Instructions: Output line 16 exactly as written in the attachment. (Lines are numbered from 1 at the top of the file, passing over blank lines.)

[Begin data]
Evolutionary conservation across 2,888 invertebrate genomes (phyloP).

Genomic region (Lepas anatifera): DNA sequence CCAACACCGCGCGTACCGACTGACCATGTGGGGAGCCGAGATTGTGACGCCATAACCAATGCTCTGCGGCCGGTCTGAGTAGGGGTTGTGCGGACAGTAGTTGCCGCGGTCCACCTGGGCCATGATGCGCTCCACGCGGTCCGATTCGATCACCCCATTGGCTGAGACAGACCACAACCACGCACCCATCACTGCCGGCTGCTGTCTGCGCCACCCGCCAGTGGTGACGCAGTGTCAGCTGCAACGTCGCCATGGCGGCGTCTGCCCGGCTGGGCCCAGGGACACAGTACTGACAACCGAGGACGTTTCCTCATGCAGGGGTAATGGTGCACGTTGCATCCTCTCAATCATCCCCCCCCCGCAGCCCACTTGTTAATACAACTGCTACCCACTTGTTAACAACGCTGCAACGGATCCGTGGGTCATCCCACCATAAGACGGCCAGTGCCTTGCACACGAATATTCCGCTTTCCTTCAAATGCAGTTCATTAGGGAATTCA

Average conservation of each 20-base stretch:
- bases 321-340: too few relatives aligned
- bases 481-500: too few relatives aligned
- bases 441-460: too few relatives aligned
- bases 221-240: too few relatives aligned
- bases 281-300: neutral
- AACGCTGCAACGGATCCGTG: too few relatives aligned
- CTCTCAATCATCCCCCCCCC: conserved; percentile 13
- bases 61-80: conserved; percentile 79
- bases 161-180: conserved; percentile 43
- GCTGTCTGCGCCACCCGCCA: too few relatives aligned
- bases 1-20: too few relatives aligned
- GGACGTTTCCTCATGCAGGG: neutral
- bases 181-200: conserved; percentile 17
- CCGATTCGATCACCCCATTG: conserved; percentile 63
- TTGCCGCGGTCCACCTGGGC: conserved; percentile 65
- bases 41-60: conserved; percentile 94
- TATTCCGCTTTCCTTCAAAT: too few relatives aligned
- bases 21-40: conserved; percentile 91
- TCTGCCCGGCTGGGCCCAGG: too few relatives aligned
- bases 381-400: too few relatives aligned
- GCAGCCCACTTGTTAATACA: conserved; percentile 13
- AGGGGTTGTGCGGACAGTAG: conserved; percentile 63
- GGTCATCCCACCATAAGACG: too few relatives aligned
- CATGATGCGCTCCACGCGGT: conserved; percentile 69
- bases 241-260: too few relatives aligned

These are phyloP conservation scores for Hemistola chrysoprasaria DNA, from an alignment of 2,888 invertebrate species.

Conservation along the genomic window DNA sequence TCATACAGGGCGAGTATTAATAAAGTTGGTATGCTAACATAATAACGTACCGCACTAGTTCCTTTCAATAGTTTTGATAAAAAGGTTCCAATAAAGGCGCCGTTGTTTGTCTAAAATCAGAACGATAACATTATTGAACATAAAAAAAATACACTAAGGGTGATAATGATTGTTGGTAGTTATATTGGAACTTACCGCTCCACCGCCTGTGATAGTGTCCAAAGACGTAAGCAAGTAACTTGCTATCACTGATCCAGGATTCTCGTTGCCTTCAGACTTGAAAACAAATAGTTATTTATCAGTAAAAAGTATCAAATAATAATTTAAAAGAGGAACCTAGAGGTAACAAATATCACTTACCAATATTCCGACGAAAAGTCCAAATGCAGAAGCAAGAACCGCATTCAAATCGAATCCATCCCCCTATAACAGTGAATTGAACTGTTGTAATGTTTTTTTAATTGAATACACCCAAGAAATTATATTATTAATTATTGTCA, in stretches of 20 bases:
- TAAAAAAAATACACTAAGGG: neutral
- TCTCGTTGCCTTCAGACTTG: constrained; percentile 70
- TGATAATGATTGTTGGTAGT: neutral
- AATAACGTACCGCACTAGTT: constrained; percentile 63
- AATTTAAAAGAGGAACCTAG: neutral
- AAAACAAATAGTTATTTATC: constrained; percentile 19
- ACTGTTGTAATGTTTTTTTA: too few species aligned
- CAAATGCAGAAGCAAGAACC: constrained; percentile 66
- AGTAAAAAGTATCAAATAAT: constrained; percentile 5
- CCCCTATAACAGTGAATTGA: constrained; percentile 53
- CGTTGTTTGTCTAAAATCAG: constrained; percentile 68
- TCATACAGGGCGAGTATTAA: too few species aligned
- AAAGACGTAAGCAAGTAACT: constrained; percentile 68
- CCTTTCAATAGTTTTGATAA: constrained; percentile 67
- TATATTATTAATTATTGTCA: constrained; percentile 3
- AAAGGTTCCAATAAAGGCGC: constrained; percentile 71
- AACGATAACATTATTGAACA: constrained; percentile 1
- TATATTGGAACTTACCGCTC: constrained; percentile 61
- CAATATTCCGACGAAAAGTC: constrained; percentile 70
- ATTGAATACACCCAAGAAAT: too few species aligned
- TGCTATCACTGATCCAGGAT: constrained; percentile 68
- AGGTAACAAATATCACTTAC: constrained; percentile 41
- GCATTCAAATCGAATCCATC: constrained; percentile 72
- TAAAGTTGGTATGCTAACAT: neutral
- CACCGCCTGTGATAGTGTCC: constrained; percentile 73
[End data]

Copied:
- bases 181-200: conserved; percentile 17